A menstrual taboo is any social taboo concerned with menstruation. In some societies it involves menstruation being perceived as unclean or embarrassing. Many religions consider menstruation ritually unclean. Some of the menstrual taboos are menstruating women cannot enter the kitchen, enter the temple, attend/perform rituals, touch pickle, sleep inside the house and sleep with their partners. They are supposed to use different utensils, clothes and be isolated while they are bleeding. Oops! Some women are not even allowed to say that they are bleeding.
Let me tell you what I think of these taboos. It’s stupid, superstitious and unscientific, having no place in today’s time. When I sometimes become a part of this awkward discussion over the purity of this biological process, all I want to say is “Give me a break!”. But today it’s different. Even I want to talk about this monthly visitor/sinful stalker women face. But the context is different. It’s about how such bizarre and illogical social norms are claiming lives of women.
The vast majority of Nepal’s population is Hindu, and in ancient Hindu culture, menstruating women were considered toxic.
According to The New York Times, Gauri Kumari Bayak, 22 from Nepal passed away recently. She was a victim of the practice called chhaupadi, which in the Nepali language means something like “tree omen.” The vast majority of Nepal’s population is Hindu, and in ancient Hindu culture, menstruating women were considered toxic — if they entered a temple, they polluted it; if they handled the family’s food, everyone would become sick; if they touched a tree, that tree would never bear fruit.
She was banished from her house in biting cold and made to sleep in the hut. She was found dead apparently having asphyxiated after building a small fire inside the hut to keep warm.
Gauri is not the first victim of the age-old practice.
Every year there have been several cases reported. What breaks my heart is that she was teaching illiterate women while finishing her own studies. Apparently, she belongs to a well-educated family who, unfortunately, blindly believed in this insane practice. To all the advocates of banishing women from their homes while they menstruate, I do not apologize for the kind of words I am using (I wish I could use the crudest of words but never mind).
Researching the internet I could not find one viable source which explained why this process is followed. Then who said women need to sleep outside? Oh, even if there is something like that, I do not find the logic behind it. It’s unfortunate that educated people don’t seem to be thinking practically as well. I know of a friend who still sleeps isolated on the floor, walks thrice a day to the garbage area outside the colony to dispose of her pad. What’s the harm if it is disposed inside the trash can inside the house?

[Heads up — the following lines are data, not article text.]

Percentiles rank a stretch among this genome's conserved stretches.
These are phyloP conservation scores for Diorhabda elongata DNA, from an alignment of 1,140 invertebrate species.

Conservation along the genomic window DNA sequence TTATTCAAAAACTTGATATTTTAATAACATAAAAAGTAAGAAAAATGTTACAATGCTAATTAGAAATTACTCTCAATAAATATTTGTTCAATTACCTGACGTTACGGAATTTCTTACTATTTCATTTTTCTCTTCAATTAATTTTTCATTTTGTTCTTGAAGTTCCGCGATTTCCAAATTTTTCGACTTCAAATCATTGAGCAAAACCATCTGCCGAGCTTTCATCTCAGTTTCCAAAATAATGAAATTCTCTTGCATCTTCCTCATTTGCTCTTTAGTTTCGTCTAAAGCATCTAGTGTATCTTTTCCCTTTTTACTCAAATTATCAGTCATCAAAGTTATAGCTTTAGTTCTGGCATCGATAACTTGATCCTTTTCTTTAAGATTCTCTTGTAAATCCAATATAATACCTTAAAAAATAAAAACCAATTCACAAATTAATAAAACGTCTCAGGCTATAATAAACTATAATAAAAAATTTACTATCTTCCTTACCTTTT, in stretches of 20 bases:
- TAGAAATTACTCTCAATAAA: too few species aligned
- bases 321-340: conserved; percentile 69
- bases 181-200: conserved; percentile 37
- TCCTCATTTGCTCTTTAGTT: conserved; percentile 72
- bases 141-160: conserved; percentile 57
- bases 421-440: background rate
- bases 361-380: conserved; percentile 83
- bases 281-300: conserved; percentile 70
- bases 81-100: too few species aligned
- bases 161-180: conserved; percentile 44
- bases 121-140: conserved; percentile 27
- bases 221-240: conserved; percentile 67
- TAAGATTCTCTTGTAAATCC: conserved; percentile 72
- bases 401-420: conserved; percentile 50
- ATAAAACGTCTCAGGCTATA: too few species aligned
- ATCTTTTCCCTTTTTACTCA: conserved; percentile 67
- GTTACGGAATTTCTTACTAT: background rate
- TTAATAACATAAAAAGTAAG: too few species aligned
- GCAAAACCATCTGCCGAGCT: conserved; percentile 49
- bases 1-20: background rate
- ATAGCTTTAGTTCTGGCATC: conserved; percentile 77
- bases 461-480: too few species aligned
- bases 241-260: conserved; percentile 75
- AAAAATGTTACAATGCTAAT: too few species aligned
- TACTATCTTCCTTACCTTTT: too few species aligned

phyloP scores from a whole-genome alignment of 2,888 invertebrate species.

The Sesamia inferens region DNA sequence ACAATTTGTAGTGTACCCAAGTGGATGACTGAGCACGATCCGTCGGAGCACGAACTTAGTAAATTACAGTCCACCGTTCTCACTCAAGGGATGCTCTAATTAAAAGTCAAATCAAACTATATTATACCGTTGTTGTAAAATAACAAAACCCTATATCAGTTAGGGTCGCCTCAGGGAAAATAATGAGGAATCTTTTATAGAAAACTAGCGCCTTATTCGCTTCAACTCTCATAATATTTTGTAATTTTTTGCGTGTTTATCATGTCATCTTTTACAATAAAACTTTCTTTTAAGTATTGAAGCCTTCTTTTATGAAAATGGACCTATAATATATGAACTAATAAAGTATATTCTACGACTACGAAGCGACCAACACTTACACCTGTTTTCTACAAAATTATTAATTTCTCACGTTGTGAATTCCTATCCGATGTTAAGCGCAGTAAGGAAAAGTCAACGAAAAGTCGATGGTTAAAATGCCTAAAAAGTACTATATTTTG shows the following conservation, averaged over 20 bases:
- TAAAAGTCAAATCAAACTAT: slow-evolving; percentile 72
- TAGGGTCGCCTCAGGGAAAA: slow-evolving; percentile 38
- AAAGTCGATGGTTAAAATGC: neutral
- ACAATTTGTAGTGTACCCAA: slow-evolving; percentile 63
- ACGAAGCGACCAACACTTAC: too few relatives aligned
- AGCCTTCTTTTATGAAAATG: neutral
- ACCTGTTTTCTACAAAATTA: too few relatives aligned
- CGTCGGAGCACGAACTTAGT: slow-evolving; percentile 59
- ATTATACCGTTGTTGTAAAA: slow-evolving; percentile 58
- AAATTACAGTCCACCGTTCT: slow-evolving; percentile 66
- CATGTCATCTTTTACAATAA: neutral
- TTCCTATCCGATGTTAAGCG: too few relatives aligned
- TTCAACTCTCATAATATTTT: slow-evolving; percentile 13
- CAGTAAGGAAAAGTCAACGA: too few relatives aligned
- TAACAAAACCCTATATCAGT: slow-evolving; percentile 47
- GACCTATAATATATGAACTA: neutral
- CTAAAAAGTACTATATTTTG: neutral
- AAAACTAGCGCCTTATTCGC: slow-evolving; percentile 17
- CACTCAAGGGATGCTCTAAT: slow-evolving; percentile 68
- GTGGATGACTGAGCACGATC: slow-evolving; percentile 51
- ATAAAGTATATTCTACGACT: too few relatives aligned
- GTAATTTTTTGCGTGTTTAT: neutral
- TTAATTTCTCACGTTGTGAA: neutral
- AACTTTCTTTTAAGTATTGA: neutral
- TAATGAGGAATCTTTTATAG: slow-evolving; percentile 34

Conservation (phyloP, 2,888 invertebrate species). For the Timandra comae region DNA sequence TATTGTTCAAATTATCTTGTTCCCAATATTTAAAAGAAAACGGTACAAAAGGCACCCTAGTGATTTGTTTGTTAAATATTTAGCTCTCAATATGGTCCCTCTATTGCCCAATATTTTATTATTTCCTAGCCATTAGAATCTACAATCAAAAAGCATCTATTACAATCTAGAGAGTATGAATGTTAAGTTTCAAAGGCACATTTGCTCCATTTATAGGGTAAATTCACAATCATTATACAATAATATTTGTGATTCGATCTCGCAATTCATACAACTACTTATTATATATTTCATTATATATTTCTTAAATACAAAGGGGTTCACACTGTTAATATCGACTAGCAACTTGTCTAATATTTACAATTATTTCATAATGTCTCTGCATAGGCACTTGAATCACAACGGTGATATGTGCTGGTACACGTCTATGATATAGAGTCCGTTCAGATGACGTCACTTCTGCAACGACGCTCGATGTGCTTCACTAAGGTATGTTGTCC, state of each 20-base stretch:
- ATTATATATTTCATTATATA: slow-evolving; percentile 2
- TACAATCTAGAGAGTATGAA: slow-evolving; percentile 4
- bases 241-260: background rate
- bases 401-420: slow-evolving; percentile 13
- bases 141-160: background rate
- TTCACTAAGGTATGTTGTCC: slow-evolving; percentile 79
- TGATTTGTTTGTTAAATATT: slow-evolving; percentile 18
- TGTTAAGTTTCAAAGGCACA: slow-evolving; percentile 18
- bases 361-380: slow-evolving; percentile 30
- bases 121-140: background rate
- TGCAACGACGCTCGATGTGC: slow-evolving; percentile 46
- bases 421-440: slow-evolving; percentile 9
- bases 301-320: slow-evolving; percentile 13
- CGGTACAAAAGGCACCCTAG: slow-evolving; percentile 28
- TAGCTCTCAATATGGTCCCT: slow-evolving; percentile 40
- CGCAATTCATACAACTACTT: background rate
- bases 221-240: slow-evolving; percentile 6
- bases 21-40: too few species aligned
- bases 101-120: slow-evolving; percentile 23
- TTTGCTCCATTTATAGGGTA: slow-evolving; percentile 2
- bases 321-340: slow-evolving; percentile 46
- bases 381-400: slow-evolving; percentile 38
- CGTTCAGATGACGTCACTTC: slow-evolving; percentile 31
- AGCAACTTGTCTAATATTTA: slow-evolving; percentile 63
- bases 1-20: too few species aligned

Observations from various websites and resources have helped me understand this syndrome a little better. Scientifically, it is estimated that three out of four girls and women experience the menstrual pain of varying intensity and one out of ten experience such a severe pain that they are unable to carry out their usual daily activities. This is the exact reason why women need rest and they prefer to relax.
To reduce this tiring and painful biological process, women take an off but this has been converted into a myth/taboo as to not enter the kitchen, do any work and just be isolated.
Earlier women did not have any leak-proof sanitary pads. They had to probably sit down to avoid leakage and various other mess associated with it. Thus, they were possibly made to stay outside the house in comfort and relax. To practice this in an age where we have sanitary napkins of so many sizes, leak-proof, odour proof and what not. We also have tampons, menstrual cups and everything that makes menstruation quite easy and comfortable. Earlier fire was created by using rocks, we can still do that! But do we? No, right? It’s as simple as that.
A little ray of inspiration
In Southern Kerala, during a woman’s period the male members of the family would sleep outside the house. This practice is now seen by historians as a symbol of respect the ancient Nair men showed towards their women. The basic ideology was that women who were menstruating will be restless and uncomfortable, hence it was best not to bother them.
This, as per historians and feminists, is the only culture where menstruating women were considered superior anywhere in the world and the only recorded instances where menstruating women enjoyed a divine status.
We are the most advanced society. We are the google gen. and are everything that none of our ancestors would have ever imagined. Let’s not banish women as an outcast and force them to sleep outside. Let’s not practice logical reasoning for cracking examinations, let’s use it for cracking a better livelihood.
Also Read: Women & Happiness: Don’t Ask us to be Happy, Let us BE!
Reshma is an intern with SheThepeople.TV